The Washington PostDemocracy Dies in Darkness

Anchorage, Alaska never saw a day below zero in 2014

Placeholder while article actions load

The coldest it has been on this day in Anchorage, Alaska, since 1954 is 20 degrees Fahrenheit below zero. The coldest it has been on New Year's Eve in that same time period is even colder: -25. But this year, the lows are expected to be 33 and 27 degrees respectively -- meaning that 2014 will be the first year on record that the temperature didn't drop below zero.

As Alaska Dispatch News notes, the last time the temperature was below zero (again: in Fahrenheit) was Dec. 26, 2013. That was the tail end of a cold snap, of the kind not uncommon in winter -- particularly in Alaska. But ever since, temperatures have been above zero according to readings taken at the airport, with low temperatures reaching zero only once, on February 11.

Complete annual records from the National Oceanic and Atmospheric Administration begin on Jan. 1, 1954. Since then, the number of days Anchorage went below zero each year has dropped from an average of 33.2 in the 1960s to 16 in the 2000s. The year with the second-fewest below-zero days was 2002 (the red line on the graph above).

This is an admittedly arbitrary metric. Zero degrees Fahrenheit is significantly colder than zero degrees Celsius, the freezing point of water. Anchorage is in no immediate danger of becoming a tropical paradise. It's the sort of data point that those seeking bolder action on climate change will embrace, but, as the first chart shows, there's a tremendous amount of volatility in low temperatures, particularly during the winter. One bit of data does not a long-term warming trend make, and next year could very easily see Anchorage experiencing several weeks of below-zero temperatures.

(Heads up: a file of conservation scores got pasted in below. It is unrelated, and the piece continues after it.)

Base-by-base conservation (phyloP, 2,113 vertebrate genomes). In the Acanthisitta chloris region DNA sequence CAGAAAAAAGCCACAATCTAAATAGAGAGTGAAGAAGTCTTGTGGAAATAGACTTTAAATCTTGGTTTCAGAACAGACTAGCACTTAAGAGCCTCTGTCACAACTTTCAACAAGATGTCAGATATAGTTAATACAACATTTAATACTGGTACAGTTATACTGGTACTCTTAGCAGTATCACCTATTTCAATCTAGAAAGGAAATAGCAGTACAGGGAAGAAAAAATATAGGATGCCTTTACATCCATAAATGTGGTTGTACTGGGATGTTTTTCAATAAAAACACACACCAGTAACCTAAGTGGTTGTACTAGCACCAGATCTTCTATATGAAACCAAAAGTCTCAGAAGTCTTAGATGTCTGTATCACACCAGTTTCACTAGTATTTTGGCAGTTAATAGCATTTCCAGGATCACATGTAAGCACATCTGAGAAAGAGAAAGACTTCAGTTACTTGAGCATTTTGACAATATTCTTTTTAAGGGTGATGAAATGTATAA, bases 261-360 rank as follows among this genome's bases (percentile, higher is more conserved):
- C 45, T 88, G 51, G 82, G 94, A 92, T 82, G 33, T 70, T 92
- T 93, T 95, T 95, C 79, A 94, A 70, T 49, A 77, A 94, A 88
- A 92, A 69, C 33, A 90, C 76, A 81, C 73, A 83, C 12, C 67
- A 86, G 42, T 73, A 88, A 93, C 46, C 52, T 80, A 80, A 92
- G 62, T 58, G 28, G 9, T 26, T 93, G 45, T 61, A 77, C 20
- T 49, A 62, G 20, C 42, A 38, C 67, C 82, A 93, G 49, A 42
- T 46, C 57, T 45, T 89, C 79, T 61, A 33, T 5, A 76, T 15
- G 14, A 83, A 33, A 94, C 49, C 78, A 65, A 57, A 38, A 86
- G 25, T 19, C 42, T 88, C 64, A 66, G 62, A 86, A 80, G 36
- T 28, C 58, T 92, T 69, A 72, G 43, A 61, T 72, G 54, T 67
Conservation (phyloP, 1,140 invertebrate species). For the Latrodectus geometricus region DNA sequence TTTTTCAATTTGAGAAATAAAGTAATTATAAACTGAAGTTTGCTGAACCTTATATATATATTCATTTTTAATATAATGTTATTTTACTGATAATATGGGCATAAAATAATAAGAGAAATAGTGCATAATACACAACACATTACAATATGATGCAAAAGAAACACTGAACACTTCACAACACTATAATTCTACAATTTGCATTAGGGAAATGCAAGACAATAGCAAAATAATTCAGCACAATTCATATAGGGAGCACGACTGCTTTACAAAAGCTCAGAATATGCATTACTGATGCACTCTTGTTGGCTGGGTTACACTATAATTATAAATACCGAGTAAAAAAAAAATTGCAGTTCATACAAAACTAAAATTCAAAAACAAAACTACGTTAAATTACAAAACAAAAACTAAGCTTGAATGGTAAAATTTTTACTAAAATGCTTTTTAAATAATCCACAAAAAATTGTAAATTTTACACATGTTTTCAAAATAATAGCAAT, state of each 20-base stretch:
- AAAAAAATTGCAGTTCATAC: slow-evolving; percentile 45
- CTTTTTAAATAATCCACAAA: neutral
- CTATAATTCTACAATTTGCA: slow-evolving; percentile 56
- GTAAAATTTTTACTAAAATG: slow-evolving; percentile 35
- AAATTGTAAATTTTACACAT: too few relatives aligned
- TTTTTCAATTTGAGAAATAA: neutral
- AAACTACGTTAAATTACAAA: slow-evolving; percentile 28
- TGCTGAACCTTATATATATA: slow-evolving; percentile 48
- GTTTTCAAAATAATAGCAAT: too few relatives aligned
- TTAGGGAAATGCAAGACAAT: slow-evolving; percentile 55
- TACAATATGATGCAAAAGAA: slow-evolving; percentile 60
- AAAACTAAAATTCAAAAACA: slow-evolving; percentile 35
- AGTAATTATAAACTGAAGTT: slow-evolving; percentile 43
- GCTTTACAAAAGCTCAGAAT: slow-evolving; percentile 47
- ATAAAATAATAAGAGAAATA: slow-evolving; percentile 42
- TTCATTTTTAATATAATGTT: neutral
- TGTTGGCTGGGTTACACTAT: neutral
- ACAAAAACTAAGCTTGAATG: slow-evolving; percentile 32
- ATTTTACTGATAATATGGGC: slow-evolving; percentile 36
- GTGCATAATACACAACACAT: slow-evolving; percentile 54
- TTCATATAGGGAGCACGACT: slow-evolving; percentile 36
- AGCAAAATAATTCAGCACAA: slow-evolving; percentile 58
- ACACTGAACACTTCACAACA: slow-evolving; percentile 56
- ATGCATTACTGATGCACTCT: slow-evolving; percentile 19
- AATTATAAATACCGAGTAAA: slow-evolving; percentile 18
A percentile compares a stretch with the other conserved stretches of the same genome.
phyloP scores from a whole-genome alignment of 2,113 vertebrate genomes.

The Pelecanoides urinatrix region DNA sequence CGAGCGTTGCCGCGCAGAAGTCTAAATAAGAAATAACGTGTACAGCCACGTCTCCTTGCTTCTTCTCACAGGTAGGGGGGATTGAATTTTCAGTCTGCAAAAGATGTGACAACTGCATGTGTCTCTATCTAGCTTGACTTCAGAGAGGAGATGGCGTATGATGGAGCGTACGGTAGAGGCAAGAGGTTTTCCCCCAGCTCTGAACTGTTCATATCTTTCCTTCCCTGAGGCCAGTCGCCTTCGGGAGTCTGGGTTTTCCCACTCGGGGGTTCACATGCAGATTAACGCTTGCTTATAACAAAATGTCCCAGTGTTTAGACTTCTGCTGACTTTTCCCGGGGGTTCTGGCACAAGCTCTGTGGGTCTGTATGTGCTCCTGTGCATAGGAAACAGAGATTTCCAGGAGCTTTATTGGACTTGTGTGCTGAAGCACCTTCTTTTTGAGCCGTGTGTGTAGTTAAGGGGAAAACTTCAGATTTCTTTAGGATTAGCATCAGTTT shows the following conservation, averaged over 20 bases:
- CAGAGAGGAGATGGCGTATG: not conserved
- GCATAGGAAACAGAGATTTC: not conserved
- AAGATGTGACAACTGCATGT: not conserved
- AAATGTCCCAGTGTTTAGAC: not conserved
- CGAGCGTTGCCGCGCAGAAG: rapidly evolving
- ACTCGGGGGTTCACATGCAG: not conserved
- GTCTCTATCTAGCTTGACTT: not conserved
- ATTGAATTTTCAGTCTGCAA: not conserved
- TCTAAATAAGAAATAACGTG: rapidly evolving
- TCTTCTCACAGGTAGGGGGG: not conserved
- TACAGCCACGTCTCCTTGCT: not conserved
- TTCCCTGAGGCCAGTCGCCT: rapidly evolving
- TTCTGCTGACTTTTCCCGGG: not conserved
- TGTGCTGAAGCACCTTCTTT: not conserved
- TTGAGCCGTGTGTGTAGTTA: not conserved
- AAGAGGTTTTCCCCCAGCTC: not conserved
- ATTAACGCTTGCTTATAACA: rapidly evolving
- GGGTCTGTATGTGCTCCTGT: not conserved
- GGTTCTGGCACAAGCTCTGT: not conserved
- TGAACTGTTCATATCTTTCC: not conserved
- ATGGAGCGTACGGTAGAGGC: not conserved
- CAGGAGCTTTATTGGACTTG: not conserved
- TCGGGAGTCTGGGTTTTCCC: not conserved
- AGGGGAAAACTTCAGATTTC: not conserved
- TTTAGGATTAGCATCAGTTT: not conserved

It is, however, the sort of thing that we should expect to see more of. This has been the second-warmest January-to-November period on record in Alaska; ski resorts near Anchorage didn't have enough snow to open for the Thanksgiving holiday. The state has warmed twice as fast as the rest of the country, thawing permafrost and glaciers.

Anchorage's 2014 could be a false alarm; it could be a little spike on the dial. Or it could be the first of many such years to come.